I've now read 10 of the longlist titles, and plan to start the 11th - Ned Beauman's The Teleportation Accident - tomorrow, if I get enough work done by then. This means that, barring catastrophe, I should have well and truly read the 12 longlist books before the announcement of the shortlist on 11 September. This is an unexpected but very pleasant circumstance.
I've seen reviews and interviews where Barker is characterised as an eccentric writer, a disordered writer, or a mistress of Murray-esque sprawl. I don't think any of those evaluations are wrong, but what she also is - based on what she achieves in this book, anyway - is a kind of magician of patter, a genius of conversation and interaction. The plot might be (is, in fact) a bit scattered and amorphous, but the book is more than good enough to carry it, because it's not really based on plot but on characters, dialogue and, well, patter.
I am not, as a general rule, a big fan of books that are primarily character-based. I have an especial distaste for books in the "several or many zany / wacky / loveable rogue characters doing zany / wacky / loveable rogue things" mode. In some ways, therefore, it's surprising that I enjoyed The Yips as much as I did. (Here might be the right time to say that I did enjoy it, enormously; I think it's a wonderful book and it has rocketed to equal-second on my personal list of this year's contenders).
But even though The Yips is completely about the interplay of several characters who might fairly be described as a bit odd at least, this book just works. None of the characters, with the possible exception of Gene (and even there I have my doubts) are especially well rounded, but they are not caricatures or archetypes either; they are stunningly recognisable, over-vivid but not implausible, people. Messy reality at warp speed, perhaps.
The book seems like it might be going to be about Stuart Ransom, self-obsessed washed-up pro golfer (from whence the book gets its name - "the yips" being an affliction of golfers that makes them fail at putting, apparently), but quickly it's obvious that it's no more about him, particularly, than any of the other characters dealing with their own personal yips - from Esther, his heavily pregnant Jamaican manager, through cancer survivor and all-round good guy Gene; his Anglican cleric wife, Sheila, who's going through a crisis of faith; the Puckish troublemaker, Jen, whose core narrative purpose is to stir up everyone she comes into contact with; agoraphobic tattooist, Valentine; and, through her, her tragicomic mother "Frederique" (except not really ... you'd have to read it to understand). Even the more minor characters jump up and strut their stuff - I particularly liked rebel Muslim wife Aamilah, poor, neglected Toby, the scary Vicky, and the preternaturally elderly teenager Israel.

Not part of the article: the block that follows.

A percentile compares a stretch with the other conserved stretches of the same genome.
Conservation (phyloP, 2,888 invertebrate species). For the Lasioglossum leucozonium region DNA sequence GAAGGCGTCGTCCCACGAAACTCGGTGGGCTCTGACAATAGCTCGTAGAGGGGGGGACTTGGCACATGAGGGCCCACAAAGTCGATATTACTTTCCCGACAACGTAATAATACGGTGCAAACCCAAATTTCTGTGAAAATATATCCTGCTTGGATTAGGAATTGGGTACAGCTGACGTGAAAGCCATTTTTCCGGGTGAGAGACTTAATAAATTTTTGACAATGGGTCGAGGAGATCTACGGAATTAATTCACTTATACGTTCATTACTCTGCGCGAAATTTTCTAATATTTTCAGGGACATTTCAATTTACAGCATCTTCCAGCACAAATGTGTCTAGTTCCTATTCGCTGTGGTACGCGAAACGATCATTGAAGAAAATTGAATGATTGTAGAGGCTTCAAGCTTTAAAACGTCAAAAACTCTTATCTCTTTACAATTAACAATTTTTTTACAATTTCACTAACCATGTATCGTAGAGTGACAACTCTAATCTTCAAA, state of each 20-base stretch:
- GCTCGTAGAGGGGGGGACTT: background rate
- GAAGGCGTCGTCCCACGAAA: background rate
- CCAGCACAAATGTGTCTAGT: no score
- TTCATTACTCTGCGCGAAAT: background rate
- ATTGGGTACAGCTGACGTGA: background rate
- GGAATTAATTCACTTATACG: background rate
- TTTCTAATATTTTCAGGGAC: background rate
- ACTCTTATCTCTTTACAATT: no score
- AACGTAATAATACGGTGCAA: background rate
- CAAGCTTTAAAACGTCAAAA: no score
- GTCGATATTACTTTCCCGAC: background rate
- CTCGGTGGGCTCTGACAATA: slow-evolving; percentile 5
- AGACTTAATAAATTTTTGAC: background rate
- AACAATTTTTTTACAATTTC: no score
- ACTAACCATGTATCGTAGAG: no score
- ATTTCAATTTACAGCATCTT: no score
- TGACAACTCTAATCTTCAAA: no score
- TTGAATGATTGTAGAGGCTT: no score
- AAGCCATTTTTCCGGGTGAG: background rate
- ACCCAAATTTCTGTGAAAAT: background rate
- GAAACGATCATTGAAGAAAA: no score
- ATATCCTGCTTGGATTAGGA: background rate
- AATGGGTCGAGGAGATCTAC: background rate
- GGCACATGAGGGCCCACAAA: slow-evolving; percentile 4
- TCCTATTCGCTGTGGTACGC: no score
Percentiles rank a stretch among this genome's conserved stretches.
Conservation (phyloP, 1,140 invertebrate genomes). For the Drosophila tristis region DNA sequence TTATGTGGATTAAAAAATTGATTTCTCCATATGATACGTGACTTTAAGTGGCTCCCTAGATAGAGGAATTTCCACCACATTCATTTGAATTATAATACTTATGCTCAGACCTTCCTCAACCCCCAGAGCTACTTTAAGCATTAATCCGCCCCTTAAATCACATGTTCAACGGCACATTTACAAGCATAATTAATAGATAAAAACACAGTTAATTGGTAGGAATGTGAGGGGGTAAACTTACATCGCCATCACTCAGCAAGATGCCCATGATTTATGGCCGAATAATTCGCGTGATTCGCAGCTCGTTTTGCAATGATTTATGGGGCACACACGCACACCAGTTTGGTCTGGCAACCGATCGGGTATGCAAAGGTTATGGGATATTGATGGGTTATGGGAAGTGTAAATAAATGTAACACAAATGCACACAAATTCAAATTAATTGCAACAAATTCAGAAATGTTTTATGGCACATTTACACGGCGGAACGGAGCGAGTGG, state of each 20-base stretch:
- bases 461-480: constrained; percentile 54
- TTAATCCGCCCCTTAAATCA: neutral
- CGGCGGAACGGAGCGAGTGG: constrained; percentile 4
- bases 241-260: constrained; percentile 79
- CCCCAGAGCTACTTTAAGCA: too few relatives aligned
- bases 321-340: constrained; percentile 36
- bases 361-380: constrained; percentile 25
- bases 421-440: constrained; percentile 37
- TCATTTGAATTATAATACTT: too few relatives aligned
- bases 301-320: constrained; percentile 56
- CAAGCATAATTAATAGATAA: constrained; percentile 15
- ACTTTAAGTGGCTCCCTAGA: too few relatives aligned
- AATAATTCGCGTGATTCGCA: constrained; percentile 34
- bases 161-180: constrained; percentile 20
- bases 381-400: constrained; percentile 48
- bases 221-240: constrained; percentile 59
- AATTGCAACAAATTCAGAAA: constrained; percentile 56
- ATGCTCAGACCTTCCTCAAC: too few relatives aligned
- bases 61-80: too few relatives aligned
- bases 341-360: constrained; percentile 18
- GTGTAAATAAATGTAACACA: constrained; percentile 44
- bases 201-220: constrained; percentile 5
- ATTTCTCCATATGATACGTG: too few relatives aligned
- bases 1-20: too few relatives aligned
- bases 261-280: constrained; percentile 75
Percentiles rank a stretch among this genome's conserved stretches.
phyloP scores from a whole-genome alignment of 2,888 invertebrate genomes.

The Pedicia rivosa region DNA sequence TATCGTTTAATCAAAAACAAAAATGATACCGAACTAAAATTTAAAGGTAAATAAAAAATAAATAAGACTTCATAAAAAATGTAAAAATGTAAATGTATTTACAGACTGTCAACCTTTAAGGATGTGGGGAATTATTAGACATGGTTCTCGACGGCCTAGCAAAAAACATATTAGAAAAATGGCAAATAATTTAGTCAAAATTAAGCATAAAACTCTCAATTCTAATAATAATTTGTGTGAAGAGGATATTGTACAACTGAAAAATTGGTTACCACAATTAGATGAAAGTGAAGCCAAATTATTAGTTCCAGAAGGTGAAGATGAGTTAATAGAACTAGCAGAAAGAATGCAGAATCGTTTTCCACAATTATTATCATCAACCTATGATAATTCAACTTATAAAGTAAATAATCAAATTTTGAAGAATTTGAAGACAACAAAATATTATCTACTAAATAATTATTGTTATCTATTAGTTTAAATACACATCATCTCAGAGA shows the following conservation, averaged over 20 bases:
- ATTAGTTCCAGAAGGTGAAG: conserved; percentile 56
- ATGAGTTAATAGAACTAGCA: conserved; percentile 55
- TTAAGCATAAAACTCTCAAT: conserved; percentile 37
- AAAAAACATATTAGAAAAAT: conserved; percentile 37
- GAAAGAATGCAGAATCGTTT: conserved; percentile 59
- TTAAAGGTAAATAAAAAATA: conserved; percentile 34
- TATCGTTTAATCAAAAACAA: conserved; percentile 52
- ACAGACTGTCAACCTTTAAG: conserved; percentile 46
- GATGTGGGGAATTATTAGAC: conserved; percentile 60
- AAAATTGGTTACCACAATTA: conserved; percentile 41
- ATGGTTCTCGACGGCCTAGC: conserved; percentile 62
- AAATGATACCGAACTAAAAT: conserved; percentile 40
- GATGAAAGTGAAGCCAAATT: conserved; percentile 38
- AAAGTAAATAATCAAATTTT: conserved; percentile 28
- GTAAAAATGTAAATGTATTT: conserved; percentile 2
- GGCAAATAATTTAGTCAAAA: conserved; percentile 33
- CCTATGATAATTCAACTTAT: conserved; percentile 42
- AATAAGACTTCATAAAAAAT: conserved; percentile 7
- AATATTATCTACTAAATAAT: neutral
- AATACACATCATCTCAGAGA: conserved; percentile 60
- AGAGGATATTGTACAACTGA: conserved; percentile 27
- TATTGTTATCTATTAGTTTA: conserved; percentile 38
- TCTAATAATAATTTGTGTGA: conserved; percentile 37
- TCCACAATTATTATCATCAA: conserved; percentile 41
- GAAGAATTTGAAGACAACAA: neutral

What actually happens in this book (a lot of which is nonsensical and some of which is extremely funny, such as the fight on the outdoor chessboard) matters much less than what the characters say, to each other and in their inner dialogues. It's a novel borne on a river of chatter, and what can I say except - it works.
One thing this year's Booker reading is certainly doing is driving home to me the essential validity behind the "only X number of basic stories in the world" idea. On reading The Lighthouse, I was struck immediately by its thematic similarity to Rachel Joyce's The Unlikely Pilgrimage of Harold Fry, the first book I read on the longlist. Like Harold, Futh is a man deeply affected by (a) The Desertion of the Mother (obvious trope), (b) The Decline and Abuse of the Father (ditto) and Inability to Sustain Healthy Adult Relationships, Derived from (a) and (b). Futh is possibly even less functional a human being than Harold - after all, Harold does learn things through his rambling journey and some of those things are deployed to good effect in salvaging some relationship with his wife. Futh's journey, undertaken after his separation from his Angela, is less purposive, less reflective and less successful for him, but, ultimately, much more successful as a novel, in my mind.
Moore has a great touch with motifs and symbols - the silver perfume bottle lighthouse, which Futh carries as a reminder of his mother, is used to potent and repeated effect. With such a brief space to tell her story, Moore is very disciplined with her descriptions, plot devices and characters; at times it verges on the spare, but never to the book's detriment.
This isn't at all a happy or upbeat book, and the central character, Futh, is at once pathetic (in the old sense of that word - evoking pathos or pity - rather than the more modern sense of 'useless or worthy of derision') and not greatly sympathetic, in that I didn't feel a strong connection to him or a burning concern with his fate. The other characters are so sharply drawn - Ester, in particular - that they add to this grey clarity of effect, this sense that we should feel warmly to them (but we don't). It's quite a chilly book, in that sense; there's little in the way of colour and vigour in it.
That said, it's a beautifully written, extremely readable book, that shows a great deal of craft and control. I think it's a very good book, in fact; considerably better, for instance, than the longer, more rambling Harold Fry. I would like to go back and read it again when I have had time to let it settle a bit; I think it will repay re-readings, this one.
Overall verdict for shortlist?
Yep, I'll have both of these for the shortlist, and I think the judges will too.
Troll, Scalzi, Mallet, Gamma Rabbit
5 hours ago